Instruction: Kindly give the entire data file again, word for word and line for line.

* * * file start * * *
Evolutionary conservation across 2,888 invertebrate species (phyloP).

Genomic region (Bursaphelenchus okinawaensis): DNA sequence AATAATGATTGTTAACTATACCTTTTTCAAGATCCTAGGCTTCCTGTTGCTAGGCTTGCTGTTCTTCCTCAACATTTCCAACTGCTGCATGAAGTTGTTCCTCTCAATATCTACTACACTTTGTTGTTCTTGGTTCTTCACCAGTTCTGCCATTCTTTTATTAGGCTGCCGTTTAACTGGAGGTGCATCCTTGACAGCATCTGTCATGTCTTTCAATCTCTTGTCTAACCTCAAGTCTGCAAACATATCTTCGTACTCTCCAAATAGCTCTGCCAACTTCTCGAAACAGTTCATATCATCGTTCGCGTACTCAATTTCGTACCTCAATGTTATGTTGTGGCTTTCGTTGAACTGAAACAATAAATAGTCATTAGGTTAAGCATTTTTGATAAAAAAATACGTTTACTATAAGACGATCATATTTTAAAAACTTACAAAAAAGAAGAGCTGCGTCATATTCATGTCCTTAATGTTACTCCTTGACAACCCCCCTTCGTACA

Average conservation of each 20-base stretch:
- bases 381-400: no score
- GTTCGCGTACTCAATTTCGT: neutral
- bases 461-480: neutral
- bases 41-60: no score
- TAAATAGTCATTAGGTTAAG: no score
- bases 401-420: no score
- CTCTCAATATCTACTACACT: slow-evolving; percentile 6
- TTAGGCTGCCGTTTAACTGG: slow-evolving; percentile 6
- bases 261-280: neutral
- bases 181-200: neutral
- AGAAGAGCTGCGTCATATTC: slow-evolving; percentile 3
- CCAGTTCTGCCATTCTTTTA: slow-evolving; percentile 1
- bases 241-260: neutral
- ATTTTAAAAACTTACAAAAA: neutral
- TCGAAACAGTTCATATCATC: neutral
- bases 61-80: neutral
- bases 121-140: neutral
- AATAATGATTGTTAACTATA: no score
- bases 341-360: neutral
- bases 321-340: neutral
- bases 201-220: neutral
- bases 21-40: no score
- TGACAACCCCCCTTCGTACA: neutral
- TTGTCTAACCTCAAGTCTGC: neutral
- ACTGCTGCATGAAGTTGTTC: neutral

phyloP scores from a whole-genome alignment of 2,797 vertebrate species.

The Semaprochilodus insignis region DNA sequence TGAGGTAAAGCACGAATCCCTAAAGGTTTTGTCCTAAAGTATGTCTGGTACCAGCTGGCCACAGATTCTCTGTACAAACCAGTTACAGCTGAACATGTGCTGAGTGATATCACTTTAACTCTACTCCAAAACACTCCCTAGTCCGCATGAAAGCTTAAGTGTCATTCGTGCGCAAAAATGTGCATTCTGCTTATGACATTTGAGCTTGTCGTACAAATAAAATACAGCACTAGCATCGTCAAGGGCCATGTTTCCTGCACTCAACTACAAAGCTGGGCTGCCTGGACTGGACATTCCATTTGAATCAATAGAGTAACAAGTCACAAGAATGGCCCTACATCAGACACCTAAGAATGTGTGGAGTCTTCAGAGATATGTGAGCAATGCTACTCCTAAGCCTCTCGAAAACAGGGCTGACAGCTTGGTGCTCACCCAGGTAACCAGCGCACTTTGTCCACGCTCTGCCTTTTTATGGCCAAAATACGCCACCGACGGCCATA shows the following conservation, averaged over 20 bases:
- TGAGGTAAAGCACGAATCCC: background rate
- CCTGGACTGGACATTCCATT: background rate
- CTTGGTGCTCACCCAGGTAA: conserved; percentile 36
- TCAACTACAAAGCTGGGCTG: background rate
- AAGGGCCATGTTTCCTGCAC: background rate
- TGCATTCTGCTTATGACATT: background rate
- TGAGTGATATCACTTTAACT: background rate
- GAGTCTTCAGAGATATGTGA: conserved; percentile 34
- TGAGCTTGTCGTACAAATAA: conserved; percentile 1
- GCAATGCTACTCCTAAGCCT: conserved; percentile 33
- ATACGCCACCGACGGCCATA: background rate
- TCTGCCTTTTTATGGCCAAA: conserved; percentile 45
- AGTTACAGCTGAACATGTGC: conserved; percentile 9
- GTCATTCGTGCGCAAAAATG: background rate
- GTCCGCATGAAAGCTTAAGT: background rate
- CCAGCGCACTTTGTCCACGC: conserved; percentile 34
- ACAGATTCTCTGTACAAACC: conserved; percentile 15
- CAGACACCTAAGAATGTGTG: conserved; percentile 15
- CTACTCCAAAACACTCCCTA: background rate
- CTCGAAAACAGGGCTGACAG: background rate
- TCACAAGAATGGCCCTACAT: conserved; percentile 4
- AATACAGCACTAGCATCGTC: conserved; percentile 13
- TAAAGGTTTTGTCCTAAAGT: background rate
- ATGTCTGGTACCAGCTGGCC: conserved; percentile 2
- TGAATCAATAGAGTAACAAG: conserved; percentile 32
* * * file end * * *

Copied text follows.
Evolutionary conservation across 2,888 invertebrate species (phyloP).

Genomic region (Bursaphelenchus okinawaensis): DNA sequence AATAATGATTGTTAACTATACCTTTTTCAAGATCCTAGGCTTCCTGTTGCTAGGCTTGCTGTTCTTCCTCAACATTTCCAACTGCTGCATGAAGTTGTTCCTCTCAATATCTACTACACTTTGTTGTTCTTGGTTCTTCACCAGTTCTGCCATTCTTTTATTAGGCTGCCGTTTAACTGGAGGTGCATCCTTGACAGCATCTGTCATGTCTTTCAATCTCTTGTCTAACCTCAAGTCTGCAAACATATCTTCGTACTCTCCAAATAGCTCTGCCAACTTCTCGAAACAGTTCATATCATCGTTCGCGTACTCAATTTCGTACCTCAATGTTATGTTGTGGCTTTCGTTGAACTGAAACAATAAATAGTCATTAGGTTAAGCATTTTTGATAAAAAAATACGTTTACTATAAGACGATCATATTTTAAAAACTTACAAAAAAGAAGAGCTGCGTCATATTCATGTCCTTAATGTTACTCCTTGACAACCCCCCTTCGTACA

Average conservation of each 20-base stretch:
- bases 381-400: no score
- GTTCGCGTACTCAATTTCGT: neutral
- bases 461-480: neutral
- bases 41-60: no score
- TAAATAGTCATTAGGTTAAG: no score
- bases 401-420: no score
- CTCTCAATATCTACTACACT: slow-evolving; percentile 6
- TTAGGCTGCCGTTTAACTGG: slow-evolving; percentile 6
- bases 261-280: neutral
- bases 181-200: neutral
- AGAAGAGCTGCGTCATATTC: slow-evolving; percentile 3
- CCAGTTCTGCCATTCTTTTA: slow-evolving; percentile 1
- bases 241-260: neutral
- ATTTTAAAAACTTACAAAAA: neutral
- TCGAAACAGTTCATATCATC: neutral
- bases 61-80: neutral
- bases 121-140: neutral
- AATAATGATTGTTAACTATA: no score
- bases 341-360: neutral
- bases 321-340: neutral
- bases 201-220: neutral
- bases 21-40: no score
- TGACAACCCCCCTTCGTACA: neutral
- TTGTCTAACCTCAAGTCTGC: neutral
- ACTGCTGCATGAAGTTGTTC: neutral

phyloP scores from a whole-genome alignment of 2,797 vertebrate species.

The Semaprochilodus insignis region DNA sequence TGAGGTAAAGCACGAATCCCTAAAGGTTTTGTCCTAAAGTATGTCTGGTACCAGCTGGCCACAGATTCTCTGTACAAACCAGTTACAGCTGAACATGTGCTGAGTGATATCACTTTAACTCTACTCCAAAACACTCCCTAGTCCGCATGAAAGCTTAAGTGTCATTCGTGCGCAAAAATGTGCATTCTGCTTATGACATTTGAGCTTGTCGTACAAATAAAATACAGCACTAGCATCGTCAAGGGCCATGTTTCCTGCACTCAACTACAAAGCTGGGCTGCCTGGACTGGACATTCCATTTGAATCAATAGAGTAACAAGTCACAAGAATGGCCCTACATCAGACACCTAAGAATGTGTGGAGTCTTCAGAGATATGTGAGCAATGCTACTCCTAAGCCTCTCGAAAACAGGGCTGACAGCTTGGTGCTCACCCAGGTAACCAGCGCACTTTGTCCACGCTCTGCCTTTTTATGGCCAAAATACGCCACCGACGGCCATA shows the following conservation, averaged over 20 bases:
- TGAGGTAAAGCACGAATCCC: background rate
- CCTGGACTGGACATTCCATT: background rate
- CTTGGTGCTCACCCAGGTAA: conserved; percentile 36
- TCAACTACAAAGCTGGGCTG: background rate
- AAGGGCCATGTTTCCTGCAC: background rate
- TGCATTCTGCTTATGACATT: background rate
- TGAGTGATATCACTTTAACT: background rate
- GAGTCTTCAGAGATATGTGA: conserved; percentile 34
- TGAGCTTGTCGTACAAATAA: conserved; percentile 1
- GCAATGCTACTCCTAAGCCT: conserved; percentile 33
- ATACGCCACCGACGGCCATA: background rate
- TCTGCCTTTTTATGGCCAAA: conserved; percentile 45
- AGTTACAGCTGAACATGTGC: conserved; percentile 9
- GTCATTCGTGCGCAAAAATG: background rate
- GTCCGCATGAAAGCTTAAGT: background rate
- CCAGCGCACTTTGTCCACGC: conserved; percentile 34
- ACAGATTCTCTGTACAAACC: conserved; percentile 15
- CAGACACCTAAGAATGTGTG: conserved; percentile 15
- CTACTCCAAAACACTCCCTA: background rate
- CTCGAAAACAGGGCTGACAG: background rate
- TCACAAGAATGGCCCTACAT: conserved; percentile 4
- AATACAGCACTAGCATCGTC: conserved; percentile 13
- TAAAGGTTTTGTCCTAAAGT: background rate
- ATGTCTGGTACCAGCTGGCC: conserved; percentile 2
- TGAATCAATAGAGTAACAAG: conserved; percentile 32